Family First

What exactly is family?

Even for a young child, defining a family in terms of what we feel a family should be is simple. However, not every simple image or perception we have of someone is right; what we say about “family” may also be influenced by the experiences or contacts we’ve acquired while dealing with identity issues.

Family can refer to either a social unit or an emotional condition. We define family members as those who are linked to one another by marriage, adoption and blood, but it can be a mystical union with an atmosphere of love, assurance, and harmony.

Relationships emerge when two or more individuals join their efforts to strive toward or achieve a single goal, which entails affection, coherence, and loyalty. A family is formed through a connection, a mutual relationship between two individuals or parties; it must be binding with goals and aspirations, and each person must understand the other party.

When people learn that their biological parents abandoned them, I believe they demean themselves. It’s reasonable to wonder, what happened? What prompted him to leave? Was I a nuisance?

These questions will depress you and prevent you from seeing what lies ahead of you, your own family, your parents and siblings, and you may become even more estranged from your own family.

In old age, modern times, and postmodern times, we get responsibilities for the family. We work for our family, relocate to find family, sacrifice for family, adjust to change for our family, seek renown to find family, and even conduct crime or kill for our family.

I believe that relying on our view of family will never help us to overcome racial prejudice, tribalism, or nepotism. Consider yourself a family member that shares economic and resource resources, cares or is concerned about your well-being.

What’s more, it identifies or recognizes you as family, teaches or educates you, and counsels you to growth and development.

Many people’s perceptions have been influenced to some extent by the ideology of family as people related by blood or marriage; today, no woman wants to take care of a stepchild, and some may even kill the child; we can never escape domestic violence if we do not try to understand the concept of family; and in most cases, adoption as a form of family occurs not willingly but as the “last option” for us to have a child, why no one?

Discrimination begins with the belief that family is nothing more than a biological bond.

For most of us, family comes first, but why and when is that family important to you? For some, family comes after a couple of drinks, or it comes first because of a death in the family, an important family keeps you on your toes to look for it, like you are dependable, and that is meaningful to live for, knowing that I have to do my best for my child (not necessarily by blood).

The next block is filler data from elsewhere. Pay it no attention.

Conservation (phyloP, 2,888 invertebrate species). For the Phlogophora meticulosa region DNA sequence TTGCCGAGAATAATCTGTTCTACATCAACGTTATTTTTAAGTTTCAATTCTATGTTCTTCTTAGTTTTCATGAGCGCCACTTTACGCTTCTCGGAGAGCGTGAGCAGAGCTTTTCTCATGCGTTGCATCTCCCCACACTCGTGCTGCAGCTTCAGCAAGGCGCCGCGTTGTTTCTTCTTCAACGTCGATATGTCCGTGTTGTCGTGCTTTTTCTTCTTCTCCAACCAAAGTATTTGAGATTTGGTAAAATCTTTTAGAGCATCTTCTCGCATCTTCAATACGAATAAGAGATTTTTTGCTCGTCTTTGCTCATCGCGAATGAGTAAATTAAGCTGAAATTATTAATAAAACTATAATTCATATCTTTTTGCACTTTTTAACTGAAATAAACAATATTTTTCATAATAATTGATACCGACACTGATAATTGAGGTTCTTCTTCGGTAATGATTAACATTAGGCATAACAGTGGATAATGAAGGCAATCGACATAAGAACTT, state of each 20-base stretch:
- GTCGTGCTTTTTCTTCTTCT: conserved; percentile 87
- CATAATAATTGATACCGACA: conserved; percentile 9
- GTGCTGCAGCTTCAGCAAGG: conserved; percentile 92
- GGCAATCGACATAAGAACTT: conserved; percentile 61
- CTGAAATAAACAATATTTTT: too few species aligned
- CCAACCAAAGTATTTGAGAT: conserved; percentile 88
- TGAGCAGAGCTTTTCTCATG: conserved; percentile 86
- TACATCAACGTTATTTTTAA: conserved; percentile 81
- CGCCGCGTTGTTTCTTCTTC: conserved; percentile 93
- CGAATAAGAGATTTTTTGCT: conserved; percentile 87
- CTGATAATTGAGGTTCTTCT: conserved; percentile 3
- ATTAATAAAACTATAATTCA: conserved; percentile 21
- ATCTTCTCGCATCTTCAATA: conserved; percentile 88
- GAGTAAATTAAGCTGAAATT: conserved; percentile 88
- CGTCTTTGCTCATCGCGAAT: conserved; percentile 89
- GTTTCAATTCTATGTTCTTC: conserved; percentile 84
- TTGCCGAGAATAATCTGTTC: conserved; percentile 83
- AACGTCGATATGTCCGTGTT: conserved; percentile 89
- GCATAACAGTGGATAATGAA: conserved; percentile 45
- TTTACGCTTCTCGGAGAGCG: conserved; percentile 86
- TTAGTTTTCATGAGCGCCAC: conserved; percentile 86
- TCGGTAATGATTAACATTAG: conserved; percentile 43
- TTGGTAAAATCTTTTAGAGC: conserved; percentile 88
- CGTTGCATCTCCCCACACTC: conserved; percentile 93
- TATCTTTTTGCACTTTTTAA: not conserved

Family traits currently have conditions this goes beyond love. True love is unconditional, which means people choose to have a family not out of love but through forming a relationship that has rules, for example, “I need someone who has money or I need a lady who can cook well,”

How many males are poor? Do you eat? It’s interesting that when we walk down the street, we don’t understand the concept of a family just by looking at the street kids because I assume you can’t live without food, which means you can share and that’s enough to have a sense of belonging.

Wherever we are, we need to act decently because anyone can be family, not by your plans or intentions but by how you treat others right or appropriately.

We can never be the same; we need each other to grasp something new, just like our fingers.

Even when we know the truth, people always defend their families in crisis communication. However, even the affected person can only be considered family if we avoid blood ties codes and stand up for the truth.

The family is the first line of defence against violence in our societies; our manners, actions, and conversations with our children are the cofactors or determinants of the future society.

There are best-case scenarios for peace and conflict resolution in society; for example, my family comes first in my provisions, which obliges me to focus on my work without diluting other people’s priorities or activities, and my priority is to feed and support my family.

On the other hand, speaking or gossiping about a violent neighbour grows the trend among that family generation.

In accordance with Kenya’s 2010 constitution’s Chapter 4 (the Bills of Rights), our definition of family keeps us vigilant or cautious about how we treat one another at work, at school, on the streets or roads, and in all other public places.

By providing insight into structural families and society as a whole, we should ensure that our families receive the priority they deserve in society. The elderly who are standing on the bus should not be denied a seat just because they are a stranger; rather, we should set the right examples for societal moral development, keeping in mind that anyone can be a family member.